Community rallies to save library funding


Claudia Chen, Features Editor

Connecticut’s House Appropriations Committee unveiled its most recent Democratic budget proposal on April 27, reducing cuts to state library funding to only $400,000.

This is a drastic change from the original 2016-2017 fiscal year proposal posed by Governor Dannel Malloy, that would have made a $4 million cut to library funding. This new proposal will now go forth to the Finance Revenue and Bonding Committee, where committee members will determine ways to fund it.

If all goes according to plan, the budget will be voted on and finalized by the first week of June, but negotiations could also possibly go into a special session in the summer.

The original proposal zeroed out funding for Connecticard, a program that allows Connecticut residents to borrow from any public library in the state. However, the new budget proposal restores the full $900,000 required to keep Connecticard funded.

“The [original] cut [would have had] wide implications both practically and symbolically,” Maxine Blewies, executive director of the Westport Public Library, said. Bleiweis elaborated, saying that if the cuts had gone through and if the Westport Library didn’t have a book that Staples students needed for research, the kids wouldn’t have the option of going elsewhere to find it. Westport also would have had to close its doors to residents from communities with smaller library collections, she said.

“[The library is] elated that the Appropriations Committee saw the value and the benefit to the state’s citizens by keeping such a longstanding program intact,” Bleweis said of the restoration of funding to Connecticard. However, she also recognized that the restoration is not set in stone.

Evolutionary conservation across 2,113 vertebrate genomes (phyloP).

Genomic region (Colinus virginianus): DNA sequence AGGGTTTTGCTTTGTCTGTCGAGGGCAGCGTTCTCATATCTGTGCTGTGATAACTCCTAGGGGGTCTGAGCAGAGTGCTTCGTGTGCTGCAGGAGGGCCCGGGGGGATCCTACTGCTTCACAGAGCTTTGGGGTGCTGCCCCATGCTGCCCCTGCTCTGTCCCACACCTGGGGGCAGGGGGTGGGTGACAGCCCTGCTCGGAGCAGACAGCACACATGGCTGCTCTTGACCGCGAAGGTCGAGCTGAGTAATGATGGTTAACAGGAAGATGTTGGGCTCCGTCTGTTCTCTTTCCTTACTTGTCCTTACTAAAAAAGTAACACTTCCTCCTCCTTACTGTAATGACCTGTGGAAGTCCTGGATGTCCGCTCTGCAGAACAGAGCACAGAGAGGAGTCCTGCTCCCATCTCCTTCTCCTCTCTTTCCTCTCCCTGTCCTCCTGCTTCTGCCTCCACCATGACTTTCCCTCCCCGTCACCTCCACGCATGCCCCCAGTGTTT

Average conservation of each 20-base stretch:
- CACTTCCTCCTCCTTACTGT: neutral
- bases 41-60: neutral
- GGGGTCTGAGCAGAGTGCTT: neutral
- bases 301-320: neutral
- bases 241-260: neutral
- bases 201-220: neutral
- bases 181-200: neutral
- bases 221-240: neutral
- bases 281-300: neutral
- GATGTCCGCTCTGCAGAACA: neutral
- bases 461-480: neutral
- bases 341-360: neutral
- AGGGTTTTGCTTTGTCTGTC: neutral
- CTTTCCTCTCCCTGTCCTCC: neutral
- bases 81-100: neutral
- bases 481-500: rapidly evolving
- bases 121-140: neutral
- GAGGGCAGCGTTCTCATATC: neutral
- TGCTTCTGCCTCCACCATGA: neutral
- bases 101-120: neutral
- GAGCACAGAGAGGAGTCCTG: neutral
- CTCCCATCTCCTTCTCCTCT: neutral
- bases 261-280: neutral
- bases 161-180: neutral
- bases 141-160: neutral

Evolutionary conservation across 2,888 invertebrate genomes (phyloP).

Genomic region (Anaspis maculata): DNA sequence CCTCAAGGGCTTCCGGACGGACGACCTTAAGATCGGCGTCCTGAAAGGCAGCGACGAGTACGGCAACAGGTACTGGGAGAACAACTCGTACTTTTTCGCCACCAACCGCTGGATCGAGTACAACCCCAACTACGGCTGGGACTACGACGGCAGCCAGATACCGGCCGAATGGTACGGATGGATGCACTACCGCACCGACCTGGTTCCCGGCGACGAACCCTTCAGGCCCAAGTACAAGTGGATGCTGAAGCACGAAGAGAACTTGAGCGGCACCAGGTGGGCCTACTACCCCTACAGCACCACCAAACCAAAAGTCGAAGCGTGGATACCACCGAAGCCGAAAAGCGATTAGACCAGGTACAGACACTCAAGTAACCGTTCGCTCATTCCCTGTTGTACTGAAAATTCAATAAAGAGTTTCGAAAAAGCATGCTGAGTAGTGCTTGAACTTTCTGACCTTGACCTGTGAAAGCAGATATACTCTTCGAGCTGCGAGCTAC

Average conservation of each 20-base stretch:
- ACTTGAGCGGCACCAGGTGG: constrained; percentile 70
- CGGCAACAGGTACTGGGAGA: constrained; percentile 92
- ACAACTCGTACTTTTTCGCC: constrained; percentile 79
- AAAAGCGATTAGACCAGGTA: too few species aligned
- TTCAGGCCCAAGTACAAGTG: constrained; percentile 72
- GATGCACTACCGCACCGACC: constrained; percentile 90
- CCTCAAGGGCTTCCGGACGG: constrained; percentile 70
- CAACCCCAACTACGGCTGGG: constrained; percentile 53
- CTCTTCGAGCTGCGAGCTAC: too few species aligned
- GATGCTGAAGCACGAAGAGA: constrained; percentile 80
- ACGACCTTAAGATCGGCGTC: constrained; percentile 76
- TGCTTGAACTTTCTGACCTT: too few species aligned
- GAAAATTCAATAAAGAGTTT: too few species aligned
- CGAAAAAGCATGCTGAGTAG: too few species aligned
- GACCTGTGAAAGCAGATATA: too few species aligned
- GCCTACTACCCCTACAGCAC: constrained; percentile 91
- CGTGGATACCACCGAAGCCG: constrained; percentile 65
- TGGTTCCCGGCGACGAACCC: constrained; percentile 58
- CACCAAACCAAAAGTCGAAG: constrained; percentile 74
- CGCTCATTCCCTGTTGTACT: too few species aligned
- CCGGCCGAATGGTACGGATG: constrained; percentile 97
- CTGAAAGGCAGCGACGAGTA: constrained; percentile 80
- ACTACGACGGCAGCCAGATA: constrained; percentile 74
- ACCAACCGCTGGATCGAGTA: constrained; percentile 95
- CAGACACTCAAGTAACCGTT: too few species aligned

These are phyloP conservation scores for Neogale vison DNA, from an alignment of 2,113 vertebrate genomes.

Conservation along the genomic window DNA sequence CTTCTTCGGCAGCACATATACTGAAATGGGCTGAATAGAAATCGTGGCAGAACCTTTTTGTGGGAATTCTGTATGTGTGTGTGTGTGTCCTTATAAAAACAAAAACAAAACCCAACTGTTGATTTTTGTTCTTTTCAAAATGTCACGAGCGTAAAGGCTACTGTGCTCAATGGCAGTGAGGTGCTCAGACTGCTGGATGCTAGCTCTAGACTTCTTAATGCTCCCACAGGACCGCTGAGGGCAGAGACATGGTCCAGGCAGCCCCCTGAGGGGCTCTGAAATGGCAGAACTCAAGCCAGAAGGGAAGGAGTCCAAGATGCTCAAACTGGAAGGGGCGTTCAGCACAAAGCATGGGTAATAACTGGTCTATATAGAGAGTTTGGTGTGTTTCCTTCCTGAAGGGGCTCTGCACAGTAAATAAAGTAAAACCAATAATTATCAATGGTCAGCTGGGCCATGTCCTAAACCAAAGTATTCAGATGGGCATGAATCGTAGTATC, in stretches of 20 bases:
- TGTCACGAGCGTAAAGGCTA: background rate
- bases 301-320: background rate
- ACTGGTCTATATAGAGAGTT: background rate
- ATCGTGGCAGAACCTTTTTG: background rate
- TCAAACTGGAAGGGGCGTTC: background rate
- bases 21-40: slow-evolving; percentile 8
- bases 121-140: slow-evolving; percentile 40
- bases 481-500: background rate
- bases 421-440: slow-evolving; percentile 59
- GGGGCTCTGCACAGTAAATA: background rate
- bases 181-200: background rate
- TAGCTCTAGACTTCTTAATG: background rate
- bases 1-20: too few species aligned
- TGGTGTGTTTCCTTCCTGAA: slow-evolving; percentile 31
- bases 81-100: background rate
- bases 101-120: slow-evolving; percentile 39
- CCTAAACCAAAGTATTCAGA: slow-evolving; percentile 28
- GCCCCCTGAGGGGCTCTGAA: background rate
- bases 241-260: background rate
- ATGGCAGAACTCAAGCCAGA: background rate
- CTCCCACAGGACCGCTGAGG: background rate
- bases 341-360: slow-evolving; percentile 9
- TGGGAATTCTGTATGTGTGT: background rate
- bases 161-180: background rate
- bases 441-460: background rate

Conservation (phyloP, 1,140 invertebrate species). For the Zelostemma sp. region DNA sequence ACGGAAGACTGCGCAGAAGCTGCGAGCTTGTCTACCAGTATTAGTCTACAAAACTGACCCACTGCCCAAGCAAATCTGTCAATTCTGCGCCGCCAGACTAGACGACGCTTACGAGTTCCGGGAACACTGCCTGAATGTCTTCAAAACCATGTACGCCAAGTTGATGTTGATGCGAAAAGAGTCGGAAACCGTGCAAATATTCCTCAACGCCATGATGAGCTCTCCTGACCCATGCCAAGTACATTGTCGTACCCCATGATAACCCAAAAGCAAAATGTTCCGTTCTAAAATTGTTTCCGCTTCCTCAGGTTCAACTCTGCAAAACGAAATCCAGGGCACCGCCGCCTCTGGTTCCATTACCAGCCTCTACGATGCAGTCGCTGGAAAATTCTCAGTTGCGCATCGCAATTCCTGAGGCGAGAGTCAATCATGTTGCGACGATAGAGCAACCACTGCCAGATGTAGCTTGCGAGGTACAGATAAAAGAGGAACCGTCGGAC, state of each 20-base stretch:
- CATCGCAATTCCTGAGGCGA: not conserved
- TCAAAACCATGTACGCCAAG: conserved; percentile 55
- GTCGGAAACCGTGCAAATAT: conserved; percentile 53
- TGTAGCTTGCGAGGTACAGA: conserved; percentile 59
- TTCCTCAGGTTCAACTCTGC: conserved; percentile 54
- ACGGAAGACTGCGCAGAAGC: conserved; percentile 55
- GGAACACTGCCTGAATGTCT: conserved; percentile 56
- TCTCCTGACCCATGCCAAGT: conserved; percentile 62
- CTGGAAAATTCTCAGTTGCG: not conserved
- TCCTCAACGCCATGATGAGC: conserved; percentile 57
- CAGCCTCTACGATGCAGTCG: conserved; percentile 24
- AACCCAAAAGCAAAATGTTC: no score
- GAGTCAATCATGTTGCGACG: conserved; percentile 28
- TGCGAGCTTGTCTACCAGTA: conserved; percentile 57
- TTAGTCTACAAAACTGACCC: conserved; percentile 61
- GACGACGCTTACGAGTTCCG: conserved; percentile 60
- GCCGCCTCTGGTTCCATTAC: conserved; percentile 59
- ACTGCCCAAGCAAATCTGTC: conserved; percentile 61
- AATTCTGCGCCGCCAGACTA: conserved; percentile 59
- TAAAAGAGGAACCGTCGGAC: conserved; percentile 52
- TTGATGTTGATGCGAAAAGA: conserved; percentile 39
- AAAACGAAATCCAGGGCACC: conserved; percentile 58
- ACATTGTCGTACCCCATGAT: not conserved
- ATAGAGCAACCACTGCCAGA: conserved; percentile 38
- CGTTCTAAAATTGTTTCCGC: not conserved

Kenzie Healy ’17 has experienced first-hand the negative impact cuts have had. Healy recalled one experience when she borrowed a book from another library after she couldn’t find it at the Westport library.

The restoration of the library’s funds was made after libraries, residents and legislators across the state fought for the retraction of the cuts.

Signs calling for people to help “Save Connecticut Library Funding” were plastered around the Westport Library, the hashtag #FundCTLibraries floated around Twitter and Westport’s state house representative Jonathan Steinberg said his inbox was filled with emails from residents and organizations advocating to restore funding. While minor cuts to the Connecticut Library Consortium (CLC), the State-Wide Digital Library and the Connecticut Humanities Council still remain, these cuts are significantly reduced from the original proposal.

“It is virtually impossible to restore all the cuts proposed in the Governor’s budget,” Steinberg said. He explained that every restoration requires another cut, unless the legislature decides to augment revenues through various unenviable options, such as increasing taxes.

Steinberg also spoke to the symbolic values of the library’s programs. “To some, library programs do not seem urgent,” he said. “However, I’d submit that these library programs are integral to our education values, are essential to innovation and economic development and are aspects of our core values as a quality of life state.”